There are around 1800 species included on Australia’s national list of threatened species of fauna and flora. The most severely threatened category, “critically endangered”, includes 6 mammals, 16 birds, 8 fish, 9 reptiles, 5 frogs, 25 other animals and 148 plants.
My feeling is that the general public is more concerned about threatened species than about many other environmental issues. There is something horrifying about the thought of extinction that resonates with most people to some extent.
Nevertheless, our performance at improving the status of threatened species is generally poor, in part because of a lack of funding available to address the problems.
Researchers have attempted to measure the level of public concern about threatened species in a variety of ways. Economists have most often measured it using surveys to elicit people’s willingness to pay to protect a species, or their willingness to trade-off species protection against other benefits that they care about.
The Department of the Environment (as it was then) asked us to review the existing evidence from this body of research. The results are available online here. Here is the abstract from the report:
Literature on non-market valuation (NMV) of threated species and threatened ecological communities was collated and reviewed. We reviewed 76 papers, of which seven were from Australia. There is strong evidence that the broader community does support and is willing to pay for protection and recovery of threatened species. In many cases, the estimated non-market values far exceed the expenditure that would be required to protect or recover the species. However, there are significant gaps in the literature, particularly for threatened reptiles, plants, insects and non-charismatic species. There are no NMV studies of threatened ecological communities. We identify cases where evidence about non-market values has had a notable impact on the management or funding of threatened species. There are many such cases. However, overall utilisation of NMVs in decision making about threatened species is low and there is great potential for benefits if its utilisation is increased. Barriers inhibiting such an increase include lack of awareness of economics in relevant organisations, lack of existing economics capacity in those organisations, the limited volume of existing evidence about NMVs for threatened species and ecological communities, and a lack of time and resources to undertake economic analysis. We make suggestions for future directions for research and capacity-building.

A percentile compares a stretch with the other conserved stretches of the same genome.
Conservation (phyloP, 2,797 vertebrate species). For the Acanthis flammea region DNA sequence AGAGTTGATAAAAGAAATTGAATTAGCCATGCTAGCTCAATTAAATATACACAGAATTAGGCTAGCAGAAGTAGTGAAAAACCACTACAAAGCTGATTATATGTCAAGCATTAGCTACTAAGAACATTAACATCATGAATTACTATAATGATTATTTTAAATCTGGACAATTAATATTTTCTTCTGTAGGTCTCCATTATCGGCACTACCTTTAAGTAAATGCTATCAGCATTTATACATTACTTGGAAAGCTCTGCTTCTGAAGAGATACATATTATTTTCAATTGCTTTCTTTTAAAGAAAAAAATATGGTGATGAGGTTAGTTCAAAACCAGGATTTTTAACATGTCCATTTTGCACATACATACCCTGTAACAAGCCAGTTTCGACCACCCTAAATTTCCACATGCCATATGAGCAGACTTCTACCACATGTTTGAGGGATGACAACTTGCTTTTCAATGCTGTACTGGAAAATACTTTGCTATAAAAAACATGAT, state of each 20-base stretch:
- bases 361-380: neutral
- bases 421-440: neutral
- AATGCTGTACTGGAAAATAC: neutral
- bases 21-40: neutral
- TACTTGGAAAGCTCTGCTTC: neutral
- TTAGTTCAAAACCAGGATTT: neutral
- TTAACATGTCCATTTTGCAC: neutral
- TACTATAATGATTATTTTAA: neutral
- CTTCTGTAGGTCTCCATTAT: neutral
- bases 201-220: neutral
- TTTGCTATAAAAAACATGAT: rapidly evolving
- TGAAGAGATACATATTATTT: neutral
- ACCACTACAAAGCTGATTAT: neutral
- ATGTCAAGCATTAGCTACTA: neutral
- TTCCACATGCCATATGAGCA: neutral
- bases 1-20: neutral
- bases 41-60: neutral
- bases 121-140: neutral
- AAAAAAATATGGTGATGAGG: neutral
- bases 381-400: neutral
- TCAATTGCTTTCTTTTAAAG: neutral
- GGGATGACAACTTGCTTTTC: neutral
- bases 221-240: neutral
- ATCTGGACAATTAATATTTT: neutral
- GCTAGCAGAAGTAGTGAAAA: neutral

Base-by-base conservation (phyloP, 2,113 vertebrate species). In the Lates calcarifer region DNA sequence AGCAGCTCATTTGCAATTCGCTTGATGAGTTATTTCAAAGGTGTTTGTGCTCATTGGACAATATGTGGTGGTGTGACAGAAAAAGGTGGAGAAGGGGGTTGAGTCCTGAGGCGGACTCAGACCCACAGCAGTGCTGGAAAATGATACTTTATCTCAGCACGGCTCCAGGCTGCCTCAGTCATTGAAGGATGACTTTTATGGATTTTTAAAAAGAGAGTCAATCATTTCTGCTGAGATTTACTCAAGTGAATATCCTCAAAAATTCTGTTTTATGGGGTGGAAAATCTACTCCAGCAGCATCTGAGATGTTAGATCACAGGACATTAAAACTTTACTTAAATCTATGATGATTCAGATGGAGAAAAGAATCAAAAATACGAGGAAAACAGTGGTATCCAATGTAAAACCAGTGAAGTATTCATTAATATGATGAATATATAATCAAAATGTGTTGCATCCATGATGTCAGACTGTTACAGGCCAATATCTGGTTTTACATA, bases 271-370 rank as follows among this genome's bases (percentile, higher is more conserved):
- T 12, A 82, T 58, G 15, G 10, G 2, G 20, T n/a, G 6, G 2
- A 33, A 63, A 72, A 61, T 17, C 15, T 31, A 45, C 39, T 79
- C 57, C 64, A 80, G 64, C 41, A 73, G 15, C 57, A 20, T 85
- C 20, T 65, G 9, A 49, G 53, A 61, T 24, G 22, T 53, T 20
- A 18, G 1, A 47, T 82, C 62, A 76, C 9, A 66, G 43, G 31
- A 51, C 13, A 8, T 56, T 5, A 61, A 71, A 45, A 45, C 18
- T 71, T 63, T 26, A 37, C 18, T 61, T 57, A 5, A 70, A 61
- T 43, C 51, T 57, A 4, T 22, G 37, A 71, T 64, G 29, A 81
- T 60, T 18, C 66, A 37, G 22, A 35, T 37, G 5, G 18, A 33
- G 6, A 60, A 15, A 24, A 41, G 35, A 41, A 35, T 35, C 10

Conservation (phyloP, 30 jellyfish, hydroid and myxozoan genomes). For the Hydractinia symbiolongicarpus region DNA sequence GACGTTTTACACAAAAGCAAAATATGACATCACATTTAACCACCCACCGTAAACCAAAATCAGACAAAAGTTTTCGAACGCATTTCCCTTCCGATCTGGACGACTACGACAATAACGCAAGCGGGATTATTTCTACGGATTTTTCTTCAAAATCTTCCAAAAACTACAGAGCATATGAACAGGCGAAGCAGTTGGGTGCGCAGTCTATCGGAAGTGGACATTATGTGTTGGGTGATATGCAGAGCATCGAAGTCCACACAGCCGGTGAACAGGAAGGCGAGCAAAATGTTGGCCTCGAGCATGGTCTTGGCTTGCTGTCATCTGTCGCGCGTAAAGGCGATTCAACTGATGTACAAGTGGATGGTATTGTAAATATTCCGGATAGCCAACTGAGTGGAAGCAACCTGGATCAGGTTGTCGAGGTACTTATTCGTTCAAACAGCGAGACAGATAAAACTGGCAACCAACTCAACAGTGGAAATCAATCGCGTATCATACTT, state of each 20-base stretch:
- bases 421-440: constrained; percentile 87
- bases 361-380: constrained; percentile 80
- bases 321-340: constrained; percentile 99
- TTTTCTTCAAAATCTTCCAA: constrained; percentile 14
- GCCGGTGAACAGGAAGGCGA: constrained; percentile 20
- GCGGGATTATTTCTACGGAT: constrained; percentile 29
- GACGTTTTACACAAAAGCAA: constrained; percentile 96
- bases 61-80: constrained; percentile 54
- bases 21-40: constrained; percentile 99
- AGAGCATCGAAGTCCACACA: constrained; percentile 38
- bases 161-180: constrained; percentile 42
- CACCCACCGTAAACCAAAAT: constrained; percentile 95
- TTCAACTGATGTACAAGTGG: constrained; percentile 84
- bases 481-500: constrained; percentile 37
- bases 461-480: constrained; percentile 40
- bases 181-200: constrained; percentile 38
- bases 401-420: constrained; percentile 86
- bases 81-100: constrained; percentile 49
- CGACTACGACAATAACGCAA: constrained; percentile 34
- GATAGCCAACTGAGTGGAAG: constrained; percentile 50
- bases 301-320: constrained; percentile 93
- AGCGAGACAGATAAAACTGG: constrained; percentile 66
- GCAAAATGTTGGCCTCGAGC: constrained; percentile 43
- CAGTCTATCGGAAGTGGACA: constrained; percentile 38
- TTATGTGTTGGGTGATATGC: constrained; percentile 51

Pandit, R., Subroy, V., Garnett, S.T., Zander, K.K. and Pannell, D. 2015. A review of non-market valuation studies of threatened species and ecological communities. Report to the National Environmental Science Programme, Department of the Environment, Canberra. 18 December 2015. Full report here.
Richardson, L. and Loomis, J. (2009). The total economic value of threatened, endangered and rare species: An updated meta-analysis, Ecological Economics 68(5), 1535-1548. IDEAS page